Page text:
Software rot and the case for the PWA rewrite
Do you smell that? Seriously, what is that? Did someone microwave fish for lunch again?!?? No? Weird…I can’t put my finger on it, but something definitely smells like it’s past its prime around here.
*launches archaic CorpSoftware app
Ughhhhhhh! That’s it! There’s the smell! Wait - does your company have some sort of internal app, website, or intranet “thing” created ages ago that you’re required to use regularly? It’s probably for some sort of recording of info for a core part of the company . . . it might be written in Visual Basic, .NET, or as a desktop Windows app. You likely know it as that one thing you have to double-click on that launches Java and takes forrrrrrrrrrrrEVER to start?
We hate those apps. We dread having to use them, too. Every other app/internal website we use regularly is basically fine, but that one that everyone in the entire company has to use is just so . . . bleh. I mean, no one likes using it. No one in IT ever says anything nice about it, and no one really knows why it’s still around, or worse, why its UX has never been updated. Why hasn’t it been updated? Couldn’t it be a Progressive Web App (PWA) or something else, you know, more … “modern”? Whether it’s for creating expense reports, accounting tasks, scheduling weekly payroll, or looking up company info or employee directories; it’s old and clunky and a pain to use. And I want it out of my life, and I just want to go to a website to do it, and I want it to work on my phone, and I want to use it when I have free time in the evening, and etc., etc. We hear you.
Is your internal app becoming a liability?
As employees change working habits, and unquestionably their devices, these apps you’ve bet the business on are not only starting to feel decrepit, they are taking a toll on the employee’s ability to Get S*%# Done! Employees can’t run these apps on their phones or non-Windows machines without doing ridiculously silly workarounds with a jolting (at best) user experience. Does having to screen share into a Windows machine back at the office over a kludgy VPN sound familiar? Yeah, we know - “1998 called - it wants its ‘innovation’ back.”
Inadequate software UX can be fairly easily realized as having a significant negative effect on employee happiness and productivity, which can be directly related to the company’s bottom line. The tools a company’s employees are tasked with using need to have outstanding UX, or the bottom line feels it. Design matters. Employee satisfaction matters; because the company’s bottom line matters. Otherwise, what is everyone showing up for every day?
Rewrite that app as a PWA
Rewriting these apps as Progressive Web Apps makes the method of access and future rewrites irrelevant. There, I said it. It’s true, and, you should begin to apply it as the core of your digital strategy moving forward. Take the opportunity to call a spade a spade and decide to promote the experience of using your software as the number one priority, instead of continuing to re-elect whatever was the number one priority whenever you birthed that dinosaur of an app you force everyone to use.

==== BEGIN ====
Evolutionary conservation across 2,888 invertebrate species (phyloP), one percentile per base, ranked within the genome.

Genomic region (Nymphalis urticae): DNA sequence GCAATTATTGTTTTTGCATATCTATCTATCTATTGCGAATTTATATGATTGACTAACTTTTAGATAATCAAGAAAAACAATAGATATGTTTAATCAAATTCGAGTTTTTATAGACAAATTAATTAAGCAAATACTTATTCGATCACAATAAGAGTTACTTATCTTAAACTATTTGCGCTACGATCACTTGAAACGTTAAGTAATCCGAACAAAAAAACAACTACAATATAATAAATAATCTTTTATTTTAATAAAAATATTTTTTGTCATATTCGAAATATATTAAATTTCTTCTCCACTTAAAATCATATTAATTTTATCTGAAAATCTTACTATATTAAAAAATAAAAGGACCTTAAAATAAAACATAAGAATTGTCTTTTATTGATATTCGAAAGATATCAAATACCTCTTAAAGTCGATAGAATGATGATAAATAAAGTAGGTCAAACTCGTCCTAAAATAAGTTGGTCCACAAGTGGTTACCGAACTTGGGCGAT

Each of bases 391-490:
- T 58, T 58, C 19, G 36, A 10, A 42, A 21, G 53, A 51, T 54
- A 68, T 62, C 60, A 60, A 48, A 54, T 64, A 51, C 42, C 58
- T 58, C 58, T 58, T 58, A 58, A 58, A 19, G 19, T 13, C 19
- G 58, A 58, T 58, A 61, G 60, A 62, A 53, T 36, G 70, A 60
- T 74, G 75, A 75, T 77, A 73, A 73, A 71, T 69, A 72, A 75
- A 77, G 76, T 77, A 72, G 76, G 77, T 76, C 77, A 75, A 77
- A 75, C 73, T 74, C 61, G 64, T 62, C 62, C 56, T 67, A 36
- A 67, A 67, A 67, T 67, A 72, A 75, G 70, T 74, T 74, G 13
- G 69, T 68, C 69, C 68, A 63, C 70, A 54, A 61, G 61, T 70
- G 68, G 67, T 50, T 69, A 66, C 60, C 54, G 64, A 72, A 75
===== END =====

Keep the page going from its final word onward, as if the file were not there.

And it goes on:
Access matters, data security matters, UX matters, and design matters. Don’t believe me? Ask your employees to name the biggest pain point in their toolset they’re required to use. Or, as a different approach, ask your IT department which of their maintenance responsibilities is the most agonizing and/or outside of the skill and scope of what their team’s focus is. There’s a pretty good chance that the answer you get from both surveys will be the same, and for different, yet important, operational reasons.
So how do we “fix” this? Investing in the biggest, most popular open technology platform of “the Web” makes cents (see what I did there?), don’t you think? Stop sitting in between the “Are we building on the right platform?” debate that IT and Marketing are having over your apps. A PWA rewrite of that legacy software would be built on the web stack, is secure (data and connection) by nature and basically free, is available on any device (built with an ‘offline first’ mentality), and has a UX like that of your favorite ‘native’ app. What is there to debate now?
The 50-year plan
If you rewrite that app as a PWA today it will work as intended 50 years from now. Are you confident enough to say the same about that Java or desktop Windows app you’re using currently? Me neither. Think of it this way: the employee that you’ll grow to rely on that is hired tomorrow, or in 40 years, doesn’t care how the app they have to use got there; they only care that it’s there when they need it. They also probably assume it’ll be on whatever device they have access to at that time, regardless of whether they’re on or offline, and that it syncs their work on its own. I know that’s what I want for my team! Actually, I’d say that’s the most important thing to provide for any team. Think about it; you hired them for a reason - you think they can do great work. Why force them to learn some out-of-date process your legacy app demands, in a modern digital workplace? Furthermore, are you the C-level/VP/Dir happy with using it?
It’s now possible to build PWAs that are indistinguishable from their native counterparts. Consumers love them, lower bandwidth offices love them, BYOD companies love them, and service workers across a multitude of gig and/or industrial jobs love them … and guess who your users are? At least one or more of these.
If you’re ready to optimize for future users and rewrite that old app written in Visual Basic, or .NET, or for desktop Windows into a Progressive Web App, get in touch.